In some cases, the e-commerce giant has used the legal system to curb the problem. It sued more than 1,000 people who used the freelancing platform Fiverr to find sellers willing to compensate them for reviews. Amazon has also filed suits against several third-party sellers.

DiResta discovered that sellers search for reviewers looking for free products and even extra cash in Facebook groups and Reddit posts. Merchants usually request to see the reviewer’s Amazon profile to make sure it appears legitimate, which usually means a profile picture and experience writing reviews spread out over a long span of time.

To avoid fraud detection, sellers would send DiResta a photo of their product, leaving her to track it down on Amazon. Some might even ask reviewers to leave the item on their wish list for a day or two to remain under the radar, she said.

Sellers also provide a discount code to reviewers, allowing them to purchase the product without paying. Because they bought it through Amazon, their post about the product will appear with a badge that says “verified purchase,” adding a sense of legitimacy to the review. DiResta also noted that many sellers requested reviewers to post photos of the product with the review.

ReviewMeta and FakeSpot still recommend reading over the reviews — with a few tips in mind.

One sign that potential buyers should look for is overly positive language that praises the company, FakeSpot CEO Saoud Khalifah said.

Khalifah also suggests looking at the dates of a product’s reviews. A large number in a few days is a red flag. Another warning signal is multiple posts from a reviewer for different products in a single day, he said.

Tommy Noonan, who operates ReviewMeta, says when you believe you have been fooled, you should message the seller and Amazon and consider returning the product.

Noonan warns that nobody can tell definitively what a fake review is, and even a listing with inauthentic reviews might still sell a product that works.

“Any seller that has any long-term goals in mind is going to try to provide a quality product and quality customer service,” he said.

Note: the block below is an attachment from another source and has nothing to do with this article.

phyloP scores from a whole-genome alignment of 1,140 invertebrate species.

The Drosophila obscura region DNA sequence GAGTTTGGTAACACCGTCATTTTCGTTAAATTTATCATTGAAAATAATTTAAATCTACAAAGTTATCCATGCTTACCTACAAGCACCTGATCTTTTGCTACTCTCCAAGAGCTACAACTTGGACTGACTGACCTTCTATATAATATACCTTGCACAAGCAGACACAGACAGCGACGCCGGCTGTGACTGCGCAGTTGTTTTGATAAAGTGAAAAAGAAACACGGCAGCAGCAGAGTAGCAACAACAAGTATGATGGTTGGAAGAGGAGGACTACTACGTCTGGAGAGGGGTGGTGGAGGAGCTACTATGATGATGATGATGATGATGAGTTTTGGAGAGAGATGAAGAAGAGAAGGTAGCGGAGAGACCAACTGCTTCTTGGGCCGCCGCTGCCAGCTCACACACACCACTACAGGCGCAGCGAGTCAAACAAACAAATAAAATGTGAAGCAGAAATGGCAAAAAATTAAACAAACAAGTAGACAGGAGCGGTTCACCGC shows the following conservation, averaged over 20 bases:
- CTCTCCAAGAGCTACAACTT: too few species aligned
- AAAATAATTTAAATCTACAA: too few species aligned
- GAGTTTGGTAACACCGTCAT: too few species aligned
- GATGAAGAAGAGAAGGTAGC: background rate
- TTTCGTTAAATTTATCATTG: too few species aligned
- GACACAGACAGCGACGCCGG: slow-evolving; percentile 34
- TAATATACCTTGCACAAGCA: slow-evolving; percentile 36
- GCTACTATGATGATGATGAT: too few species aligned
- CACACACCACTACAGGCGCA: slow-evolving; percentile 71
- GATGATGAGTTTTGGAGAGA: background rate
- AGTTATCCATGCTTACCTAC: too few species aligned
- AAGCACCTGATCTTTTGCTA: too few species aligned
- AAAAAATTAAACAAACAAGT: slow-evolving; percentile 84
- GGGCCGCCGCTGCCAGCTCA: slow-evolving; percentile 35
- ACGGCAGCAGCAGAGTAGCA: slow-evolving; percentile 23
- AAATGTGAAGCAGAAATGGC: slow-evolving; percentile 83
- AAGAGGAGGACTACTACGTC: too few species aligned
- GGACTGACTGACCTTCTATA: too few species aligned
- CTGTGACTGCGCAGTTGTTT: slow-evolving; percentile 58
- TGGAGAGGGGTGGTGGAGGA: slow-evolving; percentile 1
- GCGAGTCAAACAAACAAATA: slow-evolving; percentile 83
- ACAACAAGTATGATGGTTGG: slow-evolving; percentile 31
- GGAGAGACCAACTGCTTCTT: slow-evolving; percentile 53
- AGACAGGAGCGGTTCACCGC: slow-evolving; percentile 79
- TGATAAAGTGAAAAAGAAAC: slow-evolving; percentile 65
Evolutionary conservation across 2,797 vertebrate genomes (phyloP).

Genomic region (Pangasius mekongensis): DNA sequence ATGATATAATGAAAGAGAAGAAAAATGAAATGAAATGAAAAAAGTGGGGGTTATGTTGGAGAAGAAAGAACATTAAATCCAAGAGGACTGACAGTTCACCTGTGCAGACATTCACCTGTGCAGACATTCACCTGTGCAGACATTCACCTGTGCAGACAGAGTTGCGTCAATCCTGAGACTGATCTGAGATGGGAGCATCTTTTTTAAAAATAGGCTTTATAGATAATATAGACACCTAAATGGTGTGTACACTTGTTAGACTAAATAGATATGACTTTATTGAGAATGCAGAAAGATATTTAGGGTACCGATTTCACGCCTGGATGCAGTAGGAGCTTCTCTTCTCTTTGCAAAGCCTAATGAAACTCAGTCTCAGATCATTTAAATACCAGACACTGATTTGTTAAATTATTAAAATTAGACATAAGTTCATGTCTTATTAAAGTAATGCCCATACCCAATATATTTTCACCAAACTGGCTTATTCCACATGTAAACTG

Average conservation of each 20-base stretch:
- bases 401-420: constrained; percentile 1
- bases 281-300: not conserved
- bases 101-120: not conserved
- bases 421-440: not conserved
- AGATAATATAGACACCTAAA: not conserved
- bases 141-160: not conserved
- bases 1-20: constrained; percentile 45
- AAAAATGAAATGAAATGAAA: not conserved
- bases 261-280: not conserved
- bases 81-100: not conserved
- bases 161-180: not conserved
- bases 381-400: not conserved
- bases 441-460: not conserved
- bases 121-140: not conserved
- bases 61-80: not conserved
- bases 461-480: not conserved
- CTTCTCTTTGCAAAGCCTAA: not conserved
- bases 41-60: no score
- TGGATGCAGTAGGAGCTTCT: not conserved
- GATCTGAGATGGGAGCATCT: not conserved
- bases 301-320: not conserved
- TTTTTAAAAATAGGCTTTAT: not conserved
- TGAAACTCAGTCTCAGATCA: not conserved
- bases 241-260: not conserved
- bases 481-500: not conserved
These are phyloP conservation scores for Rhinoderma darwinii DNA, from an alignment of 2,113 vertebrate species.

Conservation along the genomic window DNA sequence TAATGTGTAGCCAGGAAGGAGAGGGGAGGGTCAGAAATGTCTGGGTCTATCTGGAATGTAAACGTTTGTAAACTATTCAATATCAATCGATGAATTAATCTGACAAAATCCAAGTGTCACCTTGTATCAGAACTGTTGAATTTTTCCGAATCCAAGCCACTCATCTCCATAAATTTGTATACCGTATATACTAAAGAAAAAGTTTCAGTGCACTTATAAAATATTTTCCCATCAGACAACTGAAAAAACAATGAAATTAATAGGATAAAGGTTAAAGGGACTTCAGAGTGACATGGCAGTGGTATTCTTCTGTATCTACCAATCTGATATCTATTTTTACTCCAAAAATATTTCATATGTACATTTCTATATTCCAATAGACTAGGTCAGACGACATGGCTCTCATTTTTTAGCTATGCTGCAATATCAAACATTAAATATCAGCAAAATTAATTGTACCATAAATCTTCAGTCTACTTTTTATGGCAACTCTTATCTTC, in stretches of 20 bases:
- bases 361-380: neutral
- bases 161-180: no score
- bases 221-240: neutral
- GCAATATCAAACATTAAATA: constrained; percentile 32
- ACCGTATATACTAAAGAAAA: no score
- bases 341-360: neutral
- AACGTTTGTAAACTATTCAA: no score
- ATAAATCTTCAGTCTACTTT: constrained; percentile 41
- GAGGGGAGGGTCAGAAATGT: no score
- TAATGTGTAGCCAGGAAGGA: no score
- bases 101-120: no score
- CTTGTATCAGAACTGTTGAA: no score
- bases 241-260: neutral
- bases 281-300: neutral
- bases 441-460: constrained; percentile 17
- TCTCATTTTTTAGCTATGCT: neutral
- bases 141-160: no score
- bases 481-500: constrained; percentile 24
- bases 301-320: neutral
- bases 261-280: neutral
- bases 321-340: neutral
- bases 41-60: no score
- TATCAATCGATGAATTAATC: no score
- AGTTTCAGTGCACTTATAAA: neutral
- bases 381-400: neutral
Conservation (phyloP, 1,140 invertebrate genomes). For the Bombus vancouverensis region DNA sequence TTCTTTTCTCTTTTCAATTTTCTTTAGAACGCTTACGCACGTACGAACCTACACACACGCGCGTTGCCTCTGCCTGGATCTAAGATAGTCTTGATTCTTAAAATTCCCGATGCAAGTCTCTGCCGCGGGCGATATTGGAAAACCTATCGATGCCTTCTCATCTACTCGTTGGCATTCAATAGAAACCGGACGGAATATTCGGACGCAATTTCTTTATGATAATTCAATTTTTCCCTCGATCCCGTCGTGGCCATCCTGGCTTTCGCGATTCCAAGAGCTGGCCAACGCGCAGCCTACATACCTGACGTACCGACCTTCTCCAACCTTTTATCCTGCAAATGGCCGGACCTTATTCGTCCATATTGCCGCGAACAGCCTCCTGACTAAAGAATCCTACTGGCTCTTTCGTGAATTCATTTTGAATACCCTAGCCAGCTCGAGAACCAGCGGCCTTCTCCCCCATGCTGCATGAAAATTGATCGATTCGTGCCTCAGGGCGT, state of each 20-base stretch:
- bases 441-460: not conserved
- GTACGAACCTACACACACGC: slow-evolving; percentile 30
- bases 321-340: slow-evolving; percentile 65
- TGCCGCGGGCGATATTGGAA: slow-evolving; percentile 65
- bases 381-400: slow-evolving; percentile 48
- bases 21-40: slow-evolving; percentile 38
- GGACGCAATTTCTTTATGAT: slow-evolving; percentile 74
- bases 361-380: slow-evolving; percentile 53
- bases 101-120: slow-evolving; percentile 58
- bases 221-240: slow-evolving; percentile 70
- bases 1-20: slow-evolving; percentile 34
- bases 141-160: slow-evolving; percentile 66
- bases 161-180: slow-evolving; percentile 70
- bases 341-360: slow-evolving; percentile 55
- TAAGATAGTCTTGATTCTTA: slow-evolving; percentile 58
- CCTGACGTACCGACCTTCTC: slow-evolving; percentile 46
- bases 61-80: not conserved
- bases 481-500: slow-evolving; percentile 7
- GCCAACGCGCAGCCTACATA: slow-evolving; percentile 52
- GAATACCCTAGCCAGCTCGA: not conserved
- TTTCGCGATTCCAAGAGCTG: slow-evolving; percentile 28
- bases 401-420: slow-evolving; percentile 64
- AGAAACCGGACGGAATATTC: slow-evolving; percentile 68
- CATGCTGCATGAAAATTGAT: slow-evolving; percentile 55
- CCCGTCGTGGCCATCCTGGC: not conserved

WATCH:Here’s a look inside Amazon’s store that only sells its most popular products


Company: cnbc, Activity: cnbc, Date: 2018-12-14  Authors: amelia lucas, david paul morris, bloomberg, getty images
Keywords: news, cnbc, companies, online, heres, fake, avoid, ecommerce, products, shoppers, reviewers, website, amazon, sellers, product, reviews, falling, fakespot


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Marijuana and CBD companies can’t advertise on Facebook and Google, so they’re getting creative

Bozin got to work on a line of CBD-infused dog products, including a dry shampoo and puppy treats, that he calls ZenPup. But in trying to find customers for his new company, Bozin faces a unique challenge in today’s market. He doesn’t have access to Google, Facebook or Instagram (owned by Facebook), which have banned CBD and marijuana promotions. But at the end of the day the most important point is conversion,” or getting people to buy your products, he said. Marijuana is legal for recreational


Bozin got to work on a line of CBD-infused dog products, including a dry shampoo and puppy treats, that he calls ZenPup. But in trying to find customers for his new company, Bozin faces a unique challenge in today’s market. He doesn’t have access to Google, Facebook or Instagram (owned by Facebook), which have banned CBD and marijuana promotions. But at the end of the day the most important point is conversion,” or getting people to buy your products, he said. Marijuana is legal for recreational
Marijuana and CBD companies can’t advertise on Facebook and Google, so they’re getting creative Cached Page below :
Company: cnbc, Activity: cnbc, Date: 2018-12-14  Authors: michelle castillo, geoffroy van der hasselt, afp, getty images
Keywords: news, cnbc, companies, theyre, instagram, creative, cbd, getting, market, products, youre, advertise, bozin, zenpupbut, end, marijuana, companies, google, facebook, cant, work


Marijuana and CBD companies can't advertise on Facebook and Google, so they're getting creative

David Bozin used to get cuts and scratches on his arms when it came time to bathe his golden retriever, Jax, who rebelled against the prospect of being dunked in water.